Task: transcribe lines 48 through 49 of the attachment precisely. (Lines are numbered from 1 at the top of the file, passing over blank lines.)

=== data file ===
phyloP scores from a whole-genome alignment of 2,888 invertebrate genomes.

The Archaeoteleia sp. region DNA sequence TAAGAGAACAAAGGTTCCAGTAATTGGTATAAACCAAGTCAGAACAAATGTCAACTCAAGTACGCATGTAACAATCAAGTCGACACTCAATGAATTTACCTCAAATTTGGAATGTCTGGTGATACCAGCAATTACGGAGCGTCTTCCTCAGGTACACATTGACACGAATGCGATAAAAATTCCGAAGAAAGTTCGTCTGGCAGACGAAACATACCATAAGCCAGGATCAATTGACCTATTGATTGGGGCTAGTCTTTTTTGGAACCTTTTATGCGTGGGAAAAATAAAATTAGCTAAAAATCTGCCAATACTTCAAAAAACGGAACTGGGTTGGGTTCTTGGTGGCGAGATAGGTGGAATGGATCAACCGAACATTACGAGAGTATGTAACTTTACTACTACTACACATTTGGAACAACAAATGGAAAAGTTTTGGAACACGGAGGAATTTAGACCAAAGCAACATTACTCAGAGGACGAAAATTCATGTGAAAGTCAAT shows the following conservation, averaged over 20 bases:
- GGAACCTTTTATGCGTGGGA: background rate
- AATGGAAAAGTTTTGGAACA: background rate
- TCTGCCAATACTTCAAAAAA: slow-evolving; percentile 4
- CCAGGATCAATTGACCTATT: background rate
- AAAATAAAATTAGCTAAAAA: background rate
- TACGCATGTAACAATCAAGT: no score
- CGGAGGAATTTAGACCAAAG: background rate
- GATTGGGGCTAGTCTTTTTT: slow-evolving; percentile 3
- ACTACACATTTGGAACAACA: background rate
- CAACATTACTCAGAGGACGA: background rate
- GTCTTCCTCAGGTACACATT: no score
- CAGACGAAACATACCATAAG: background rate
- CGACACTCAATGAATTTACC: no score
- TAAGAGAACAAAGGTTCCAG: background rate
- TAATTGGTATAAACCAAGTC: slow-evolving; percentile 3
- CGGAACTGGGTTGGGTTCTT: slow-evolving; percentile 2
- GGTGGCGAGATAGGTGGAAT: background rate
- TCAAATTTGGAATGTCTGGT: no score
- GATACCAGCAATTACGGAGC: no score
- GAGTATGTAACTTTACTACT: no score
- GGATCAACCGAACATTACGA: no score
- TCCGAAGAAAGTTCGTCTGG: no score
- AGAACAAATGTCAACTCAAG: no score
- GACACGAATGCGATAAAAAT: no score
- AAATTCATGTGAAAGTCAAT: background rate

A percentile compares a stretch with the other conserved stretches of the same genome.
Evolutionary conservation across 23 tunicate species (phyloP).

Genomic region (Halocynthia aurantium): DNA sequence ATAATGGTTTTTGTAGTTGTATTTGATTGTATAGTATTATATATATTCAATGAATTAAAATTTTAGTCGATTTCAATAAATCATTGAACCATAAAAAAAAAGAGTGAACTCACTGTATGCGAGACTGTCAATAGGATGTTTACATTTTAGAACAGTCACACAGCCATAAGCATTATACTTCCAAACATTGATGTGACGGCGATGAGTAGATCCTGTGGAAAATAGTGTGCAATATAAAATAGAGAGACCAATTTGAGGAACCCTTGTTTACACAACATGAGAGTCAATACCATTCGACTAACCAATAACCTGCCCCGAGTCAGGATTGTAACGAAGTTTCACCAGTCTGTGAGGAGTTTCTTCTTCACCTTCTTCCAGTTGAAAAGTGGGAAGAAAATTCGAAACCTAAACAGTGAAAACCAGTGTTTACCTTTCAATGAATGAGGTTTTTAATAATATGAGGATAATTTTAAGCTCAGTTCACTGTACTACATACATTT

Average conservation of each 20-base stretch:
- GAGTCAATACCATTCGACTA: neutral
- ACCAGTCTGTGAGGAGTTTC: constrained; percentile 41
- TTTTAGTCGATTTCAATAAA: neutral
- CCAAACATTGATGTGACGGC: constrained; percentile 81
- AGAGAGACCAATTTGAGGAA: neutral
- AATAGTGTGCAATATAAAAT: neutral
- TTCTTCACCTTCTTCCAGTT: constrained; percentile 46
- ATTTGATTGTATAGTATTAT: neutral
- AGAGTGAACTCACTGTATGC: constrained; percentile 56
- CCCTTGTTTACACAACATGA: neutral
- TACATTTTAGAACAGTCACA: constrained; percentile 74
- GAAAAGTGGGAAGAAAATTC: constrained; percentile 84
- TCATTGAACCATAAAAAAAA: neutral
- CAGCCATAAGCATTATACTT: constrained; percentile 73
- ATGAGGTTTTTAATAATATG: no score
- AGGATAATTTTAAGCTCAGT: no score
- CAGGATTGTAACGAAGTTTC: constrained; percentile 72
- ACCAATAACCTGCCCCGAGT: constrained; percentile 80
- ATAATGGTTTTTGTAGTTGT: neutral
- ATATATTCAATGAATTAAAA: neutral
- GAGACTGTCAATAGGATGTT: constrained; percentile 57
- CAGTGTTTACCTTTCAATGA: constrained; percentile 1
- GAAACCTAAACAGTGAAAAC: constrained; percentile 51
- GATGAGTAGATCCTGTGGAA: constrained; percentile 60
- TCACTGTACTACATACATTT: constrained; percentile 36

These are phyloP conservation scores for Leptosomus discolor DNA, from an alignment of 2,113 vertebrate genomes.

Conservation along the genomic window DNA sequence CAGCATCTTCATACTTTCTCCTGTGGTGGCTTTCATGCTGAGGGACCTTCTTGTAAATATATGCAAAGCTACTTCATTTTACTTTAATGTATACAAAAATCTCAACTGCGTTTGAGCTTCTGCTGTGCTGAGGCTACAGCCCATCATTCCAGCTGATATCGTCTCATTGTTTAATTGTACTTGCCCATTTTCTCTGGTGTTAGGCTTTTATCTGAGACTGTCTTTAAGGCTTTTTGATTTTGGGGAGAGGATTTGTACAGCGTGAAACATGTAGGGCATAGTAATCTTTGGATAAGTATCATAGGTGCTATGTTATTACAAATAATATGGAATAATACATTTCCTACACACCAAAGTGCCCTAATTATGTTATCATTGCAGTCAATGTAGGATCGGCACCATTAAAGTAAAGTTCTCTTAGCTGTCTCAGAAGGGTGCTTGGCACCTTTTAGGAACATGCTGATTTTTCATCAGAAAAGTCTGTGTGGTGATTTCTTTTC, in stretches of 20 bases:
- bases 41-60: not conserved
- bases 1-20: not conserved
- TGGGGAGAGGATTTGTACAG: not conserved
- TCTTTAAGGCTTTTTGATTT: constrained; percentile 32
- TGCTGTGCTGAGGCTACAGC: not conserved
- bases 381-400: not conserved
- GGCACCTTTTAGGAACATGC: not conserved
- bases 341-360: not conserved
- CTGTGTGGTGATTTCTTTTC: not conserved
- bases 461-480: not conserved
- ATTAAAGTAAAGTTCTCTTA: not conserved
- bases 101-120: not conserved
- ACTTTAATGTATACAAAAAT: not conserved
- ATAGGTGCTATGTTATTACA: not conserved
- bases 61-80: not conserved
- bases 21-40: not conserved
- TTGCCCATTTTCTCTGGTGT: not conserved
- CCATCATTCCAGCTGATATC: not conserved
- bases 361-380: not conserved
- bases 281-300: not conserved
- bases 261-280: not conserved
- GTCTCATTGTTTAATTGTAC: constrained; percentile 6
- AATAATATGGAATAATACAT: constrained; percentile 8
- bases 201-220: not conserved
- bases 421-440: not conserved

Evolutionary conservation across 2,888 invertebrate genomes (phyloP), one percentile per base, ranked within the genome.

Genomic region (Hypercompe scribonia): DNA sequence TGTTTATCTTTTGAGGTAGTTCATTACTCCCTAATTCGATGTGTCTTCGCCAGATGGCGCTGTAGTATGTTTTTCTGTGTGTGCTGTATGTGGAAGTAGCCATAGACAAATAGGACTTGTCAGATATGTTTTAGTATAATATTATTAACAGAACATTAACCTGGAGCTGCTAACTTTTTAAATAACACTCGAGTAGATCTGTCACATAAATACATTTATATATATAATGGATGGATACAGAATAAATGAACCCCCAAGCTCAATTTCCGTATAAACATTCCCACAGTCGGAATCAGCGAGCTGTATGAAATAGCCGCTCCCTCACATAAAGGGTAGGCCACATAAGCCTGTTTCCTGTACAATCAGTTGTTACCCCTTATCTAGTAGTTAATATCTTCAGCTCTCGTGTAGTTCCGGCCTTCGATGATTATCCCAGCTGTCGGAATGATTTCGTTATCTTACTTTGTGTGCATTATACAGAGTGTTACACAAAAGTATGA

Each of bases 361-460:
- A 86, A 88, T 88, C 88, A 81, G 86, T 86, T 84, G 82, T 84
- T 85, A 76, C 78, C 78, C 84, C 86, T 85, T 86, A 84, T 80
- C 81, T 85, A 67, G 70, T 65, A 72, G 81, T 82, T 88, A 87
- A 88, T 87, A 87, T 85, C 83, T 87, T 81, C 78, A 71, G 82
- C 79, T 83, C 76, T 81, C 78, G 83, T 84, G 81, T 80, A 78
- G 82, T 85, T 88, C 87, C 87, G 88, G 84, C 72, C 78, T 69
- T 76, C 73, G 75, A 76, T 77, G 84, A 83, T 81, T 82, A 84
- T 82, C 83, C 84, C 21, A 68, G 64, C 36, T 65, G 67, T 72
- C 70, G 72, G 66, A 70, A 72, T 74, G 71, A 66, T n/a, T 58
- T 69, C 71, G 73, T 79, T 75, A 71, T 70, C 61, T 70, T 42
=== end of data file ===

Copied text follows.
- CAGGATTGTAACGAAGTTTC: constrained; percentile 72
- ACCAATAACCTGCCCCGAGT: constrained; percentile 80